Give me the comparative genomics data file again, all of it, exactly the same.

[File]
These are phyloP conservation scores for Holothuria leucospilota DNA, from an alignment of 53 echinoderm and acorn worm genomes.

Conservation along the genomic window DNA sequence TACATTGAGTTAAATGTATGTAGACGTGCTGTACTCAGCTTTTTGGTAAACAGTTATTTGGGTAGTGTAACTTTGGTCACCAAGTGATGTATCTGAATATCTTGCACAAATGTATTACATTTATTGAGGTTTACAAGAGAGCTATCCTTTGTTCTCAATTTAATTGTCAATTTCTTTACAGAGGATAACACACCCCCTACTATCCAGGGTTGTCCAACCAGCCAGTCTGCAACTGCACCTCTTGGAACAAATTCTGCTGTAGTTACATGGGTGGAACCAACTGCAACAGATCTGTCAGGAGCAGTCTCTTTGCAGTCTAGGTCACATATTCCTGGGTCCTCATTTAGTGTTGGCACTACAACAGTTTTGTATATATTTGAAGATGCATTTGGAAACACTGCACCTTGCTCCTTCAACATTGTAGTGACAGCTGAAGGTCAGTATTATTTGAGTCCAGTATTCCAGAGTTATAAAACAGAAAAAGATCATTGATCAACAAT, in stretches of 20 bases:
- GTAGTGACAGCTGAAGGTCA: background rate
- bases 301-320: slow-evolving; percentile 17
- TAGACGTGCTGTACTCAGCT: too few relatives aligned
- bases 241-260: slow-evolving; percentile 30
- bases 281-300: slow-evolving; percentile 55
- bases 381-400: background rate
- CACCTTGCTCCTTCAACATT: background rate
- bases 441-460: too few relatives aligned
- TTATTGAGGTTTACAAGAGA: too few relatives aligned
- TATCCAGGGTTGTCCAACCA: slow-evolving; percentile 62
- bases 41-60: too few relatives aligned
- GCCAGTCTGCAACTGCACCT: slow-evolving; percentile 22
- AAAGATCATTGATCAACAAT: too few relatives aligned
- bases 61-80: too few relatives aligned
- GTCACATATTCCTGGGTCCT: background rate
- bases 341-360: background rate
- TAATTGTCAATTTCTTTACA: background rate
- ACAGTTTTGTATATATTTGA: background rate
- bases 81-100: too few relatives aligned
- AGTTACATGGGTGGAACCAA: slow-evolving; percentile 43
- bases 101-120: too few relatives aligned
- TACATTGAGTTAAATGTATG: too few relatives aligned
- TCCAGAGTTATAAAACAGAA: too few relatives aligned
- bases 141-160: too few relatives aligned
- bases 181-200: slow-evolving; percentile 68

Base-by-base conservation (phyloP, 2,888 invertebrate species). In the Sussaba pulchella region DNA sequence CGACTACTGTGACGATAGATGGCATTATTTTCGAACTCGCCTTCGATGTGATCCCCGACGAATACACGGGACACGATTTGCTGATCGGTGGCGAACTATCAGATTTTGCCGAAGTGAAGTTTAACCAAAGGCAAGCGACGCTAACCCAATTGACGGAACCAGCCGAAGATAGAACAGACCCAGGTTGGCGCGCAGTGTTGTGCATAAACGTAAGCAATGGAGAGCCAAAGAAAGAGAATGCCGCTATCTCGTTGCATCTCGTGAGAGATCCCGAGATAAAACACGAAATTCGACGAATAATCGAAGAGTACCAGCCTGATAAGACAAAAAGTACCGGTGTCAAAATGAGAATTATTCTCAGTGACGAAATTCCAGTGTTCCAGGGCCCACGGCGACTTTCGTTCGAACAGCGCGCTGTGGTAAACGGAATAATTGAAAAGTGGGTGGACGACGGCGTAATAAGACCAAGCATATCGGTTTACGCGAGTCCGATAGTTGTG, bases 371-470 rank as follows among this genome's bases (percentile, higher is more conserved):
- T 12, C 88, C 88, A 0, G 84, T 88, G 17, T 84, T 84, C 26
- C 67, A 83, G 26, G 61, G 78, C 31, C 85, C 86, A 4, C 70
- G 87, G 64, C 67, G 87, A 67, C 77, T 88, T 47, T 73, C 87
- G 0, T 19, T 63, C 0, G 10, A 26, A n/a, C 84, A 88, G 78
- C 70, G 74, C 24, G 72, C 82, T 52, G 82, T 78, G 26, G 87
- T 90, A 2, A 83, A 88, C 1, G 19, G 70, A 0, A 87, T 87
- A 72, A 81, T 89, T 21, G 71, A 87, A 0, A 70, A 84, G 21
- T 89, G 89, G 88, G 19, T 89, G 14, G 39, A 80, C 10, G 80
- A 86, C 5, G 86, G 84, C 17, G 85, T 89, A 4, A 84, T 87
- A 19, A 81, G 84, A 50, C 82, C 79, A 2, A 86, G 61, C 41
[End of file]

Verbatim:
These are phyloP conservation scores for Holothuria leucospilota DNA, from an alignment of 53 echinoderm and acorn worm genomes.

Conservation along the genomic window DNA sequence TACATTGAGTTAAATGTATGTAGACGTGCTGTACTCAGCTTTTTGGTAAACAGTTATTTGGGTAGTGTAACTTTGGTCACCAAGTGATGTATCTGAATATCTTGCACAAATGTATTACATTTATTGAGGTTTACAAGAGAGCTATCCTTTGTTCTCAATTTAATTGTCAATTTCTTTACAGAGGATAACACACCCCCTACTATCCAGGGTTGTCCAACCAGCCAGTCTGCAACTGCACCTCTTGGAACAAATTCTGCTGTAGTTACATGGGTGGAACCAACTGCAACAGATCTGTCAGGAGCAGTCTCTTTGCAGTCTAGGTCACATATTCCTGGGTCCTCATTTAGTGTTGGCACTACAACAGTTTTGTATATATTTGAAGATGCATTTGGAAACACTGCACCTTGCTCCTTCAACATTGTAGTGACAGCTGAAGGTCAGTATTATTTGAGTCCAGTATTCCAGAGTTATAAAACAGAAAAAGATCATTGATCAACAAT, in stretches of 20 bases:
- GTAGTGACAGCTGAAGGTCA: background rate
- bases 301-320: slow-evolving; percentile 17
- TAGACGTGCTGTACTCAGCT: too few relatives aligned
- bases 241-260: slow-evolving; percentile 30
- bases 281-300: slow-evolving; percentile 55
- bases 381-400: background rate
- CACCTTGCTCCTTCAACATT: background rate
- bases 441-460: too few relatives aligned
- TTATTGAGGTTTACAAGAGA: too few relatives aligned
- TATCCAGGGTTGTCCAACCA: slow-evolving; percentile 62
- bases 41-60: too few relatives aligned
- GCCAGTCTGCAACTGCACCT: slow-evolving; percentile 22
- AAAGATCATTGATCAACAAT: too few relatives aligned
- bases 61-80: too few relatives aligned
- GTCACATATTCCTGGGTCCT: background rate
- bases 341-360: background rate
- TAATTGTCAATTTCTTTACA: background rate
- ACAGTTTTGTATATATTTGA: background rate
- bases 81-100: too few relatives aligned
- AGTTACATGGGTGGAACCAA: slow-evolving; percentile 43
- bases 101-120: too few relatives aligned
- TACATTGAGTTAAATGTATG: too few relatives aligned
- TCCAGAGTTATAAAACAGAA: too few relatives aligned
- bases 141-160: too few relatives aligned
- bases 181-200: slow-evolving; percentile 68

Base-by-base conservation (phyloP, 2,888 invertebrate species). In the Sussaba pulchella region DNA sequence CGACTACTGTGACGATAGATGGCATTATTTTCGAACTCGCCTTCGATGTGATCCCCGACGAATACACGGGACACGATTTGCTGATCGGTGGCGAACTATCAGATTTTGCCGAAGTGAAGTTTAACCAAAGGCAAGCGACGCTAACCCAATTGACGGAACCAGCCGAAGATAGAACAGACCCAGGTTGGCGCGCAGTGTTGTGCATAAACGTAAGCAATGGAGAGCCAAAGAAAGAGAATGCCGCTATCTCGTTGCATCTCGTGAGAGATCCCGAGATAAAACACGAAATTCGACGAATAATCGAAGAGTACCAGCCTGATAAGACAAAAAGTACCGGTGTCAAAATGAGAATTATTCTCAGTGACGAAATTCCAGTGTTCCAGGGCCCACGGCGACTTTCGTTCGAACAGCGCGCTGTGGTAAACGGAATAATTGAAAAGTGGGTGGACGACGGCGTAATAAGACCAAGCATATCGGTTTACGCGAGTCCGATAGTTGTG, bases 371-470 rank as follows among this genome's bases (percentile, higher is more conserved):
- T 12, C 88, C 88, A 0, G 84, T 88, G 17, T 84, T 84, C 26
- C 67, A 83, G 26, G 61, G 78, C 31, C 85, C 86, A 4, C 70
- G 87, G 64, C 67, G 87, A 67, C 77, T 88, T 47, T 73, C 87
- G 0, T 19, T 63, C 0, G 10, A 26, A n/a, C 84, A 88, G 78
- C 70, G 74, C 24, G 72, C 82, T 52, G 82, T 78, G 26, G 87
- T 90, A 2, A 83, A 88, C 1, G 19, G 70, A 0, A 87, T 87
- A 72, A 81, T 89, T 21, G 71, A 87, A 0, A 70, A 84, G 21
- T 89, G 89, G 88, G 19, T 89, G 14, G 39, A 80, C 10, G 80
- A 86, C 5, G 86, G 84, C 17, G 85, T 89, A 4, A 84, T 87
- A 19, A 81, G 84, A 50, C 82, C 79, A 2, A 86, G 61, C 41